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Royal Ascot: A Brief Synopsis of a British Tradition

The much-anticipated upcoming Royal Ascot races are steeped in tradition. This tradition began in 1711 with an idea that began with the reigning monarch of the time, Queen Anne. While out riding her horse, Queen Anne first had the notion that it would in fact be a great addition to the countryside to put a racecourse at Ascot. It wasn’t long until her notion became a reality, and later that year, the first Royal Ascot race was held. The race grew in size and popularity, and in 1768, it became a four-day event, and has remained so ever since. Since the reign of Queen Anne, Royal Ascot has been attended by eleven additional monarchs, including Her Majesty the Queen Elizabeth II, who has attended every day of every Royal Ascot since 1945.

The Ascot racecourse, located in Ascot, Berkshire, stages twenty-six races during the racing season, and is the home of nine of the UK’s annual Group 1 races. However, the biggest draw to the Ascot racecourse is still The Royal Meeting, which we have all come to know over the years by the simple moniker Royal Ascot. Each day of the four-day Royal Ascot event, members of the British Royal Family arrive in a horse-drawn carriage and kick-off the day’s racing with the Royal Procession, followed by the raising of the Queen’s Royal Standard. This is a tradition that has changed little since the early days of Royal Ascot, and is one of the most popular draws of the event itself.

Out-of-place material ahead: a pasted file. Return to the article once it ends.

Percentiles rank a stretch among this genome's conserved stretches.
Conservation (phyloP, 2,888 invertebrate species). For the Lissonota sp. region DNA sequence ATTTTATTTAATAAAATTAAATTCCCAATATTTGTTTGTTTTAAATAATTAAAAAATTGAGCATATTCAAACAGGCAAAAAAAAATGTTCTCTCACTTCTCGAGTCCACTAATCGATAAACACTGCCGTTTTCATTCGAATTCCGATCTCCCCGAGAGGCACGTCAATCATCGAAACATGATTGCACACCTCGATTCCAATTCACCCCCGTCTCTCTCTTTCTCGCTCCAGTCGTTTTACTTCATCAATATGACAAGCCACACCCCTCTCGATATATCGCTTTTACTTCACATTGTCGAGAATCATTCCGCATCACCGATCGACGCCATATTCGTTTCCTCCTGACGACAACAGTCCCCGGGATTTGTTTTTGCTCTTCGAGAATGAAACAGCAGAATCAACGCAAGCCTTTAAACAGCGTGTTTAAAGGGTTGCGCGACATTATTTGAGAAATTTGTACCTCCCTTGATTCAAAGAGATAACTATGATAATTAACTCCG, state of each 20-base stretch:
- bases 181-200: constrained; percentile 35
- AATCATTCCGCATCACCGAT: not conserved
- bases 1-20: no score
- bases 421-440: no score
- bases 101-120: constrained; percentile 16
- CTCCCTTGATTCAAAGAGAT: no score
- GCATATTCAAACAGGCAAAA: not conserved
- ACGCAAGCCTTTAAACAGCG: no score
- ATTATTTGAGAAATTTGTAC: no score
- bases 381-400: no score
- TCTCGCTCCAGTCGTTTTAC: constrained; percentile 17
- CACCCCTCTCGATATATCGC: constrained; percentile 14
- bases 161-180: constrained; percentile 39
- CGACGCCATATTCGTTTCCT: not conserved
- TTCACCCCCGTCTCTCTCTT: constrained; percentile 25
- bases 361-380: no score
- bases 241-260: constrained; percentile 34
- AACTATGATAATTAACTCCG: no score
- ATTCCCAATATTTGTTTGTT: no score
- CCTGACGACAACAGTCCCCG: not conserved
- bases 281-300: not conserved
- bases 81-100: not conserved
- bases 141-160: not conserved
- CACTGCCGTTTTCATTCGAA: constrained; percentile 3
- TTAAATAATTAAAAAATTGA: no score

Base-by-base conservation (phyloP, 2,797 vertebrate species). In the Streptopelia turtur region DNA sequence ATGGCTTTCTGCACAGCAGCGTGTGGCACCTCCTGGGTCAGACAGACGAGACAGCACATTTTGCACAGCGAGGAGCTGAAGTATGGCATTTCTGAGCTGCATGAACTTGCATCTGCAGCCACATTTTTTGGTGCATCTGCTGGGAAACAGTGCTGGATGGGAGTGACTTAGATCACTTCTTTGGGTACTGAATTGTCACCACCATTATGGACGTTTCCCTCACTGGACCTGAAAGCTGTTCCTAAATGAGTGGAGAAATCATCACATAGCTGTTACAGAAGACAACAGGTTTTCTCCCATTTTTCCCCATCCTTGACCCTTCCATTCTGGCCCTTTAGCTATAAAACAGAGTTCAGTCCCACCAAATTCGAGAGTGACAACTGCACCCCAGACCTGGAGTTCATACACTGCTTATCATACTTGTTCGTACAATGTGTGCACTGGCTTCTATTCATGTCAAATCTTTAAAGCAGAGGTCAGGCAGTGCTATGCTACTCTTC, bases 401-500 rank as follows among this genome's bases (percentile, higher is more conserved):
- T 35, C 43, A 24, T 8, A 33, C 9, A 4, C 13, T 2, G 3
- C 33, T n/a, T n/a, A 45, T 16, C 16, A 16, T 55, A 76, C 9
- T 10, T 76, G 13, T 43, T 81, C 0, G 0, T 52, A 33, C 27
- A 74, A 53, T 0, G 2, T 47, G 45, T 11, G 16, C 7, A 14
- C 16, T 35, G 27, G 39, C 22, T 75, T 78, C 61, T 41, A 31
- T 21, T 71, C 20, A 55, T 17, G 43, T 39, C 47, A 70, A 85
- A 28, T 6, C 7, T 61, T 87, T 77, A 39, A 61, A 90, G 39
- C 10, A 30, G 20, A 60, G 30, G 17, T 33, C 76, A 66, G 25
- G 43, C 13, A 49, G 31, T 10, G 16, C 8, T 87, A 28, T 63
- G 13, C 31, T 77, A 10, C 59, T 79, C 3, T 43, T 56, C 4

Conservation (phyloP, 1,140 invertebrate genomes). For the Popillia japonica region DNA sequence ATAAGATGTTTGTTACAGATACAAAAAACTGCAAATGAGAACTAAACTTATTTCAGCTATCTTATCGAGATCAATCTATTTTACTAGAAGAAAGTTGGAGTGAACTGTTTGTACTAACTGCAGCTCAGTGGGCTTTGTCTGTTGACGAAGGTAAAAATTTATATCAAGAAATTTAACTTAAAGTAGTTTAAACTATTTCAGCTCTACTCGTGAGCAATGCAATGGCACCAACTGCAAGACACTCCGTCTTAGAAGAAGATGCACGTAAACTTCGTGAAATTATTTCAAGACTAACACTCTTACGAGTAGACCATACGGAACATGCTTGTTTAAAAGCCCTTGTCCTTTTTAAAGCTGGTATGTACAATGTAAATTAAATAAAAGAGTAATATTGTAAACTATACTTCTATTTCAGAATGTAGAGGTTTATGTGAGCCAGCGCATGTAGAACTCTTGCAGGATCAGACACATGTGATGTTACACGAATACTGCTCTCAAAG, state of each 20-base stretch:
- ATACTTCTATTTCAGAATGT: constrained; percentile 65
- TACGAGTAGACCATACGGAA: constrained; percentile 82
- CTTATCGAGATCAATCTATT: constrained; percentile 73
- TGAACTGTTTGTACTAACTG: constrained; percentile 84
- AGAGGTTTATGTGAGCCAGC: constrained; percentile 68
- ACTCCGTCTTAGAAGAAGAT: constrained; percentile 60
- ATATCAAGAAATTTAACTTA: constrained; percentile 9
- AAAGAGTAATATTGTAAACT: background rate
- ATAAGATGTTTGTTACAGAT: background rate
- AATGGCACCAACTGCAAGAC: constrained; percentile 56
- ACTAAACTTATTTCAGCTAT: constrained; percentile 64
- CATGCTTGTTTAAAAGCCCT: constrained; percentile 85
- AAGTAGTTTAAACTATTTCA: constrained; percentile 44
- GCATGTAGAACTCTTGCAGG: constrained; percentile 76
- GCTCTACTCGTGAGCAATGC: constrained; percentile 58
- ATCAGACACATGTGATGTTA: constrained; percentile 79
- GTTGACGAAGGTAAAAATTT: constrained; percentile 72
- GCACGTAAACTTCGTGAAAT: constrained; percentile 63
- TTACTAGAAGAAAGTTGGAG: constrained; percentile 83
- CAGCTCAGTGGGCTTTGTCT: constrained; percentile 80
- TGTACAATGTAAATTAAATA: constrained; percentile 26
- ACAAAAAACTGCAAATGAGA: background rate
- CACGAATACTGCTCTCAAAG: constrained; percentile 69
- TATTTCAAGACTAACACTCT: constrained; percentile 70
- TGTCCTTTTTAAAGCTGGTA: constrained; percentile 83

With over 300,000 people attending Royal Ascot racing week, it has become Europe’s best-attended racing event, and a highly-anticipated four days on the British social calendar. To house all of these additional guests during the week, the racecourse venue is divided into three enclosures to accommodate all of the guests. The most coveted, and most exclusive of the enclosures is the Royal Enclosure, which is situated at the very heart of the Ascot racecourse and has unrestricted views of the Winning Post, and access to the Royal Enclosure Gardens. During Royal Ascot race days, the Queen and members of the British Royal Family are often present in the Royal Enclosure, and therefore security is understandably very strict during the four days of Royal Ascot. Those looking to gain entrance into the Royal Enclosure can only do so by applying ahead of time to the Royal Ascot Royal Enclosure Office, and must first gain sponsorship from an existing member who has attended the Royal Enclosure for at least four non-consecutive years.

With the level of exclusivity that is provided by the Royal Enclosure, there is a certain amount of privilege. Those guests who are lucky enough to be granted entry into the Royal Enclosure have the luxury of having several different bars and fine-dining establishments to choose from, as well as a full hospitality service and the option of booking private chalets. There is tryly anything and everything there that one might need while in the Royal Enclosure.